Insulin is a peptide hormone produced by the beta cells of the pancreas. The hormone regulates the levels of glucose in the blood and works by helping the cells of the body absorb glucose. Insulin causes weight gain when too much glucose is absorbed, and the body converts this into fat1.
Does insulin resistance cause weight gain? Insulin plays an important role in regulating levels of blood sugar and converts food energy into fat. In addition, helps break down proteins and fats. Insulin stimulates liver cells, fat and muscle during digestion to absorb glucose.
The cells either convert glucose into fat for long-term storage or use it for energy. However, eating more calories than the body requires leads to an excess of glucose in the body. The body will store this glucose in tissue as fat if the cells do not remove glucose from the blood.
When insulin is being used as a therapy for diabetes, the body may absorb too much of glucose from food, causing weight gain. On the contrary, if diabetes is not treated, it can cause weight loss because the body does not convert food into energy correctly. The key to solving this problem is insulin. For this reason, people may notice weight gain when they start taking insulin2.
What is insulin resistance?
Insulin allows the cells in the body to absorb glucose and use is as energy or stores it in the body as fat. Glucose is also more likely to build up in the blood, leading to high levels of blood sugar levels. When the body becomes resistant to insulin, it produces more insulin to cope with absorbing glucose for energy.
People with insulin resistance often produce more insulin compared to healthy people. The condition is known as hyperinsulinemia.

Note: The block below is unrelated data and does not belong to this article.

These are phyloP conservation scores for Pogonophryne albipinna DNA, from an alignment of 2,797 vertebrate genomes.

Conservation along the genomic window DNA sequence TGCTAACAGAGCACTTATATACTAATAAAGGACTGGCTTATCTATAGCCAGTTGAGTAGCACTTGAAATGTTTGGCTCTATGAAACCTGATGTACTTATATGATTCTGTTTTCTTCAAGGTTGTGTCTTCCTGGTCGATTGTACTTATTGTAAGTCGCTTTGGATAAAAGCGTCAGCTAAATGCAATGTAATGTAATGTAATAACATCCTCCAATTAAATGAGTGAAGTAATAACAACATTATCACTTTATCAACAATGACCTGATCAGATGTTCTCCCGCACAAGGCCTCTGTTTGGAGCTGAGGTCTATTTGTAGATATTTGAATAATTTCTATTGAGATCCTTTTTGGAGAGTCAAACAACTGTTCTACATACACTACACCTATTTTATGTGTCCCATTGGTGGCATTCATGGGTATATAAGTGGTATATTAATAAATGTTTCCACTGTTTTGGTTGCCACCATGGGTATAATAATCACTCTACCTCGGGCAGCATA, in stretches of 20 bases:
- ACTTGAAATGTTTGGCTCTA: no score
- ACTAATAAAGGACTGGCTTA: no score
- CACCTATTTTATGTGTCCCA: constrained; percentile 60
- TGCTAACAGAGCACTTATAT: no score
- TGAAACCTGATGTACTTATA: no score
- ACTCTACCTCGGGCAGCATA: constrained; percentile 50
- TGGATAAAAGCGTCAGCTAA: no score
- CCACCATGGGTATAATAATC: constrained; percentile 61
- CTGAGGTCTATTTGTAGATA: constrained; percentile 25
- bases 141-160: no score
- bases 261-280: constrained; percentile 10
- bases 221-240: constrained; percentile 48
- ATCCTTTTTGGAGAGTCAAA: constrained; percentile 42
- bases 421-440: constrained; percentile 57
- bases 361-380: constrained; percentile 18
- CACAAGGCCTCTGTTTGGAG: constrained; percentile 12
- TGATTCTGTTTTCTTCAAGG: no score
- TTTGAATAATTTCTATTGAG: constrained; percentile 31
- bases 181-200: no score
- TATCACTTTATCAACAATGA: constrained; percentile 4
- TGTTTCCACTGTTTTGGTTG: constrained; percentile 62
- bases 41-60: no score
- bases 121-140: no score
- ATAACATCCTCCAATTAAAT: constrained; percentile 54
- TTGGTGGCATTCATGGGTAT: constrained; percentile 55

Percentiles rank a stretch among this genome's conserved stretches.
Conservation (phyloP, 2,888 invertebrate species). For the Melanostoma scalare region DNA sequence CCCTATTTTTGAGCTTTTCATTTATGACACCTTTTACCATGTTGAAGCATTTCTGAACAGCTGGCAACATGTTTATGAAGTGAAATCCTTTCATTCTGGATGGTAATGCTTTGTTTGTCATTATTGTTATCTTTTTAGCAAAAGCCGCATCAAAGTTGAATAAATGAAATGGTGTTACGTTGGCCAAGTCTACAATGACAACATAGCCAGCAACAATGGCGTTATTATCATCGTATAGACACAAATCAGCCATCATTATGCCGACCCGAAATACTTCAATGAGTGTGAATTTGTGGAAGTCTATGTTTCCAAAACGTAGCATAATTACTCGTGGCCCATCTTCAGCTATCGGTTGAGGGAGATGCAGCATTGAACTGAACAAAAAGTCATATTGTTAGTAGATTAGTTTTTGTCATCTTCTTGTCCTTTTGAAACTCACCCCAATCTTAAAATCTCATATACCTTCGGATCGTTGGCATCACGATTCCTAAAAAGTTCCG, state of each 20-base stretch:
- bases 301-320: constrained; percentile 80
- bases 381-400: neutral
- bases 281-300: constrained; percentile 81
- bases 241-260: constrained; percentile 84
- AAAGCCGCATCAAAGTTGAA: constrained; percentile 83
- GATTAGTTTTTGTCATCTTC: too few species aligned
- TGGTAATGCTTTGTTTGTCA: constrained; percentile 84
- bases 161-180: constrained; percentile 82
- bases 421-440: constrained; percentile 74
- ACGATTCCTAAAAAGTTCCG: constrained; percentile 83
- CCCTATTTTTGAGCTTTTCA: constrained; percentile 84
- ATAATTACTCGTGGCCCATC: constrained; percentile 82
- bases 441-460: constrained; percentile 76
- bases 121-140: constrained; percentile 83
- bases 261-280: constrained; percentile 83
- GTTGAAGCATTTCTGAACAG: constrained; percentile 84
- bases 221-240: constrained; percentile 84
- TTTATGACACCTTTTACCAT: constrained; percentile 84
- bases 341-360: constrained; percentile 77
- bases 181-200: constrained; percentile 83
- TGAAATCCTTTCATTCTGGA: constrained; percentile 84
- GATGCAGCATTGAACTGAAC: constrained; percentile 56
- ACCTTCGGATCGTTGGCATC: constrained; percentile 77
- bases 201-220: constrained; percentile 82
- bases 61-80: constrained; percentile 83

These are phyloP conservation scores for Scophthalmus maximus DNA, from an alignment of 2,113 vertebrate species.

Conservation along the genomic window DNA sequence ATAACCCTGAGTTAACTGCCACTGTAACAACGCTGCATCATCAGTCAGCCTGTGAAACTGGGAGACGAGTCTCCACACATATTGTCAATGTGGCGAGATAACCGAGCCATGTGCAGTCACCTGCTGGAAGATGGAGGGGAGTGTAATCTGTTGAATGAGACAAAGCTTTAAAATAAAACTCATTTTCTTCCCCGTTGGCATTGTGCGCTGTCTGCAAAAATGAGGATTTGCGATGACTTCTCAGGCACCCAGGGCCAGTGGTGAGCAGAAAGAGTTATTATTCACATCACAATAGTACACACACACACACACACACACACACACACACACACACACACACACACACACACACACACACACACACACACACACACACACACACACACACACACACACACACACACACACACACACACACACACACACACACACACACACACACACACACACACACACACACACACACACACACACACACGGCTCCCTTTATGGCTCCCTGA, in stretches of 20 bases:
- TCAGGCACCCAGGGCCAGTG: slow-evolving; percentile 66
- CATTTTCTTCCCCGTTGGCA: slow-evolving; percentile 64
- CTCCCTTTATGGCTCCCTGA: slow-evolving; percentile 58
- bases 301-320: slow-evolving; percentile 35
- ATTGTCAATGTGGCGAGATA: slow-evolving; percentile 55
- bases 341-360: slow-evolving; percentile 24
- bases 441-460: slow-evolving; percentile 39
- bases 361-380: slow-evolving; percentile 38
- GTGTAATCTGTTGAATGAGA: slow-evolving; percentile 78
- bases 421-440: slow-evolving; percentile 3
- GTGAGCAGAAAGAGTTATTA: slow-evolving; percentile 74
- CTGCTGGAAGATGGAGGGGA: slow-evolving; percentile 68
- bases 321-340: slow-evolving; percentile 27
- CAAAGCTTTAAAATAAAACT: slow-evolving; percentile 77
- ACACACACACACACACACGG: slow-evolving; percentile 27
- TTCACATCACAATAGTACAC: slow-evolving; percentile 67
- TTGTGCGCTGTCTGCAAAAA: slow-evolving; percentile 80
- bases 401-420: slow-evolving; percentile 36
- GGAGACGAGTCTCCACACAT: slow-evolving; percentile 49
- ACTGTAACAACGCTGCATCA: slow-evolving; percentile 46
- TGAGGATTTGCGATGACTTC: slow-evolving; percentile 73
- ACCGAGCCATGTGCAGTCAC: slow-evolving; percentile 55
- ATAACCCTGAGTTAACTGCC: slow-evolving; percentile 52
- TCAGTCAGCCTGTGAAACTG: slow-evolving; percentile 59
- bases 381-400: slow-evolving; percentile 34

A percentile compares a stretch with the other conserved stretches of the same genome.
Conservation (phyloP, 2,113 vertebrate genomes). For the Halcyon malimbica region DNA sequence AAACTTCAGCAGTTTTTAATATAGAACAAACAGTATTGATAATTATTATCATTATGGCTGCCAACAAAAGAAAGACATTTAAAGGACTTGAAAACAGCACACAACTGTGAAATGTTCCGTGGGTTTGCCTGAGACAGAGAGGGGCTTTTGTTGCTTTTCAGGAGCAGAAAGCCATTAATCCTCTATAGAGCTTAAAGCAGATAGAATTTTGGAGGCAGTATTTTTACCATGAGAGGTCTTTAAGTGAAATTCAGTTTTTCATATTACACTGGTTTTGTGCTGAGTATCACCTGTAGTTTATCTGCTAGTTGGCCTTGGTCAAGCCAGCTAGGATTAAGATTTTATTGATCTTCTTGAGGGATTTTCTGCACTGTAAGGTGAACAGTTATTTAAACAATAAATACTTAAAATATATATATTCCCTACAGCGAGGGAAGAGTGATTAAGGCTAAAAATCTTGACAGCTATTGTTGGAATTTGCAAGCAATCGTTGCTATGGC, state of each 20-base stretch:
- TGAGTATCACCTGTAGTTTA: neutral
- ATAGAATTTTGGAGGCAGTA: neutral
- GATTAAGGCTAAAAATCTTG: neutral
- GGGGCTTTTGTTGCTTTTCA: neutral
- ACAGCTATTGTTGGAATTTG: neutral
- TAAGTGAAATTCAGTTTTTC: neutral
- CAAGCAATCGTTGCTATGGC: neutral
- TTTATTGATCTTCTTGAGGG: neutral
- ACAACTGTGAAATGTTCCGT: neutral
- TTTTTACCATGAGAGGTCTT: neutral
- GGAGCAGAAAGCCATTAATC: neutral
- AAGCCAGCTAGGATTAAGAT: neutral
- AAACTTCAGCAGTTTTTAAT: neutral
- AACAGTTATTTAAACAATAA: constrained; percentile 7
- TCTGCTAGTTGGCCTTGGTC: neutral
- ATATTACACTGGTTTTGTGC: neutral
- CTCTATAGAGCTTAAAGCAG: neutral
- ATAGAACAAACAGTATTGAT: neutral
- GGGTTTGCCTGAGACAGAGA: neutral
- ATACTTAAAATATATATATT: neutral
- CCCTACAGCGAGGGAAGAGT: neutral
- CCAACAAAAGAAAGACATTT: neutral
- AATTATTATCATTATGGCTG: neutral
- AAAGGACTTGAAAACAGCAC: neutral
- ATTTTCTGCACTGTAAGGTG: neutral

Insulin plays many important roles in the body, including the regulation of blood glucose levels, storage of fat and breakdown of protein and fat.
However, if the body is producing an excess amount of insulin because of insulin resistance or diabetes medication, it can lead to weight gain. Insulin-related weight gain can be prevented with dietary and lifestyle changes, exercising regularly and eating unprocessed foods, for example, whole grains, vegetables and fruits to help prevent the storage of excess fat.
Insulin resistance and weight gain
Weight gain is a common symptom of insulin related medical conditions, including diabetes. Young adults with type 1 diabetes, compared to people who do not have diabetes have a higher risk of developing obesity.
According to the World Health Organization (WHO), 90% of people with type 2 diabetes either have obesity or are overweight. People with diabetes often experience weight gain as a side effect of insulin therapy.
Although insulin helps in the regulation of glucose levels, it also promotes the storage of fat in the body. Reducing excess body weight can help people manage symptoms of diabetes, moreover reverse insulin resistance.
If you are still struggling to maintain a healthy body weight even after making lifestyle and dietary changes, it is a good idea to consult a healthcare provider.
1.Szadkowska, A., Madej, A., Ziolkowska, K., Szymanska, M., Jeziorny, K., Mianowska, B., & Pietrzak, I. (2015). Gender and Age–Dependent effect of type 1 diabetes on obesity and altered body composition in young adults. Annals of Agricultural and Environmental Medicine, 22(1).
2.Bhupathiraju, S. N., & Hu, F. B. (2016). Epidemiology of obesity and diabetes and their cardiovascular complications. Circulation research, 118(11), 1723-1735.
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